Think back to the last time you ate at a fancy restaurant and try to remember the exact dialogue you had with your server. When you sat down you were probably asked rather quickly if you'd like a cocktail, and if you'd prefer still or sparkling water. Then you were told the specials for the evening, placed your order, ate, got your check, paid and left. But during that seemingly innocuous meal, odds are that several different attempts were made to get you to spend more money.
Restaurants bilk unsuspecting customers out of their hard-earned cash nearly every time they sit down to eat and they use some tried-and-true approaches. One major technique is subtle intimidation: "Are you sure you don't want to order a side dish? The macaroni and cheese is to die for." They also play on our embarrassment; for example, they'll do everything they can to prevent you from ordering the cheapest bottle of wine on the menu.
“I would recommend the 2006…”
Restaurants rake in the dough from wine sales, and have some sneaky ways to get you to spend more money on wine than you planned. Many diners are too embarrassed to order the least expensive bottle on the list, so they’ll opt for the second-least expensive. Restaurants know this, so they tend to place the biggest markup on that very bottle (meaning that its wholesale price very well might be less than the least-expensive bottle). Also, they’ll guide you toward a more expensive bottle under the pretense that it will work better with the food you ordered.
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More Sneaky Wine Tricks
Once you’ve placed your wine order, pay close attention. They might bring out a bottle of the same wine you ordered but from a different, less expensive vintage, hoping you won’t notice that you paid for a more expensive bottle but didn’t receive it. Or, they may lie and tell you that they’re all out of the bottle you ordered but would be more than happy to offer you a similar bottle… one that happens to be a lot more expensive. Finally, they’ll top up your glass every time they pass by, forcing you to burn through it quicker than planned. And if you’ve already finished your bottle by the time the entrees show up, then you’ll just need to order a second, then, won’t you?
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The fact that restaurants design their menus with a goal of ripping off their customers is no secret: the National Restaurant Association even provides some sneaky tips on how best to do it right on their website:
“Menu design draws some inspiration from newspaper layout, which puts the most important articles at the top right of the front page. Some restaurants will place their most profitable items or specials in that spot. Elsewhere in the menu, items you want to sell the most should be shown in first and last position. These are typically your biggest sellers, so put careful thought into which items provide your greatest return. Another “power position” is the inside right page above the center.”
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“Would you be interested in any appetizers or side dishes?”
Ah, the art of the upsell. It’s a subtle way to get you to spend more money under the guise of being helpful. And the power of suggestion is a forceful one: By merely directing you to take another look at the appetizers and side dishes, there’s a good chance that one might catch your eye and you’ll be okay with dropping an additional 10 bucks. Many people also subconsciously aim to please, so it’s easier to just say yes to a side dish instead of turning the offer down. It sounds strange, but pay attention the next time a server tries to upsell you: you’ll find that you subconsciously want to say yes to everything.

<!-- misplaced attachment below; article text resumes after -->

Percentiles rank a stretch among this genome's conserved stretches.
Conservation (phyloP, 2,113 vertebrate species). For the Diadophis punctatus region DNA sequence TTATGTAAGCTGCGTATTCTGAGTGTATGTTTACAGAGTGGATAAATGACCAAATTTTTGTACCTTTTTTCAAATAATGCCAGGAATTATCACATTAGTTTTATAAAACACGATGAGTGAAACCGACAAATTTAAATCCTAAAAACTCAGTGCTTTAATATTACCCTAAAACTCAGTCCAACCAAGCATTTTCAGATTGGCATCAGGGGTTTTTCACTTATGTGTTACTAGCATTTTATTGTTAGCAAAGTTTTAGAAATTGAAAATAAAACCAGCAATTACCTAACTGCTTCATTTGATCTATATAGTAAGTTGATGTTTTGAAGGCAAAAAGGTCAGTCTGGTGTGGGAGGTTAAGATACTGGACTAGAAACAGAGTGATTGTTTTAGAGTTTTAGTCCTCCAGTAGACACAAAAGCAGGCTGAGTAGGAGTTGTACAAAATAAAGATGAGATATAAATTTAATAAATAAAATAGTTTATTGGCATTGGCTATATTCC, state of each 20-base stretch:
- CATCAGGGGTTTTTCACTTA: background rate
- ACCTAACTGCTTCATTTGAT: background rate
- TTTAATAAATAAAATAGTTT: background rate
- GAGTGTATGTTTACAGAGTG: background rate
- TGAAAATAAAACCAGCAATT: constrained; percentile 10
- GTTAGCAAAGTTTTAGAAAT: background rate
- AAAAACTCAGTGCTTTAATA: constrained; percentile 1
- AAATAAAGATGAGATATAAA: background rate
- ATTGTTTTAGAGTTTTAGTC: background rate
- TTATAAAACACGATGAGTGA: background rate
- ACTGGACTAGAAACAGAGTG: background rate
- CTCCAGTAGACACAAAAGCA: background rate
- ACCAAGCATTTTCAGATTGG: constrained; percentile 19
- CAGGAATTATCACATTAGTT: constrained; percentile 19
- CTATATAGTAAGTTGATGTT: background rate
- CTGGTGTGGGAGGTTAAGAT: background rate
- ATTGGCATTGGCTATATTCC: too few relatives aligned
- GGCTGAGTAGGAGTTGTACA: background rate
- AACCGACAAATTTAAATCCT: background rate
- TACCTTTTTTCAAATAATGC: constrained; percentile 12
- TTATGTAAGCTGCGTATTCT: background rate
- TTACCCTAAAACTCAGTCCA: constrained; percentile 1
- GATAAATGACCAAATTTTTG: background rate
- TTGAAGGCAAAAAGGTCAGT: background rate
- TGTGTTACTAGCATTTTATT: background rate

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“Gratuity has been already added…”
The vast majority of restaurants still let you decide for yourself how much tip you want to leave, but others, especially if there’s a large party, will automatically add at least 18 percent to the bill and not tell you about it. Some checks will leave a space for “Additional Gratuity” but most will look just like any old bill, save for that additional line item. And before you know it, you’ve just left a 38 percent tip. Any time you receive your check, always make sure that the tip hasn’t already been included, because it’s something you’re going to begin to see a lot more of.
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But the rip-off game goes even further than that. Next time you're dining out, pay close attention to the way the server treats you. Odds are they'll be chummy, like an old friend, trying to help you navigate your way through the menu and order the best food you can. But don't be fooled: you're just a paying customer. Their #1 job is to get you to rack up the largest bill possible so their tip will be higher. If that means being phony and underhanded, so be it.
At the end of the day, dining out is all theatre. 'Backstage' in the kitchen, the staff is shouting, harried, and oftentimes pulling their hair out because a diner order a steak well-done and then sent it back for being overcooked. But once they step onstage in the main dining room, everything is serene and peaceful, and "We're so sorry about that, we'll have the chef prepare another for you right away." Because the more relaxed a customer is, the more money they'll be cool with spending.. Read on to learn 10 ways that restaurants try to get you to spend more money.